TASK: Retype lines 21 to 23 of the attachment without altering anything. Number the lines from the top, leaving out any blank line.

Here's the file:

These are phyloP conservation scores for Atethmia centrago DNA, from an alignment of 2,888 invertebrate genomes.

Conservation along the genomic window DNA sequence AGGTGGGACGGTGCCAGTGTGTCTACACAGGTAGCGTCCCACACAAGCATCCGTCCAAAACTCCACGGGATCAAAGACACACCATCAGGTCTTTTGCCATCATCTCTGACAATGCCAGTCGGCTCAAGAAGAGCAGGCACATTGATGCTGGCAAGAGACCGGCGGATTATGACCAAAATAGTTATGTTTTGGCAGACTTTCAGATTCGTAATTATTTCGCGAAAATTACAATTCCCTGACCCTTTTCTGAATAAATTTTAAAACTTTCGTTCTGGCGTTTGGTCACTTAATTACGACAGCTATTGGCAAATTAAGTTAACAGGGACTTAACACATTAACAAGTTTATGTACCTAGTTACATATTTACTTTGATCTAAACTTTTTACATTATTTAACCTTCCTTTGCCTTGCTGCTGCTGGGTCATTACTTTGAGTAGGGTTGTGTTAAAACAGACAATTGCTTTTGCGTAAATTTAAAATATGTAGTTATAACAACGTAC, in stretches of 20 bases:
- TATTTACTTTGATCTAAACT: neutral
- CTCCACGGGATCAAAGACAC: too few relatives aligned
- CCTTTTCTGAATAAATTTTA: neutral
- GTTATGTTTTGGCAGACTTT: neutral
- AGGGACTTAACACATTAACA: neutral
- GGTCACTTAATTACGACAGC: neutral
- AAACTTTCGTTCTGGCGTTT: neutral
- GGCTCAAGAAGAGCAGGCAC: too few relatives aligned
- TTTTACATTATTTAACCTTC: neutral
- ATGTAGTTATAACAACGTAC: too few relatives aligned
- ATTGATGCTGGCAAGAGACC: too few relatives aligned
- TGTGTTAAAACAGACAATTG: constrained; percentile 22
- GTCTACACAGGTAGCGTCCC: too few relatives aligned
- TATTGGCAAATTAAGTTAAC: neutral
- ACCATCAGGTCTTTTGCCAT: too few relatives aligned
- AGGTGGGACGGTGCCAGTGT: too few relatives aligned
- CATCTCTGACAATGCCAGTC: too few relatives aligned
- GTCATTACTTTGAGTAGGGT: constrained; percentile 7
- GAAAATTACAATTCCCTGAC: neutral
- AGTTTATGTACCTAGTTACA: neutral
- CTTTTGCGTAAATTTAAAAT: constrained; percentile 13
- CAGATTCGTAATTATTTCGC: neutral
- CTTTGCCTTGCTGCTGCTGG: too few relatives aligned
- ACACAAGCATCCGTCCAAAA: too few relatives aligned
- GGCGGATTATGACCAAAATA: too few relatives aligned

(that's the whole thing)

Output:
- GAAAATTACAATTCCCTGAC: neutral
- AGTTTATGTACCTAGTTACA: neutral
- CTTTTGCGTAAATTTAAAAT: constrained; percentile 13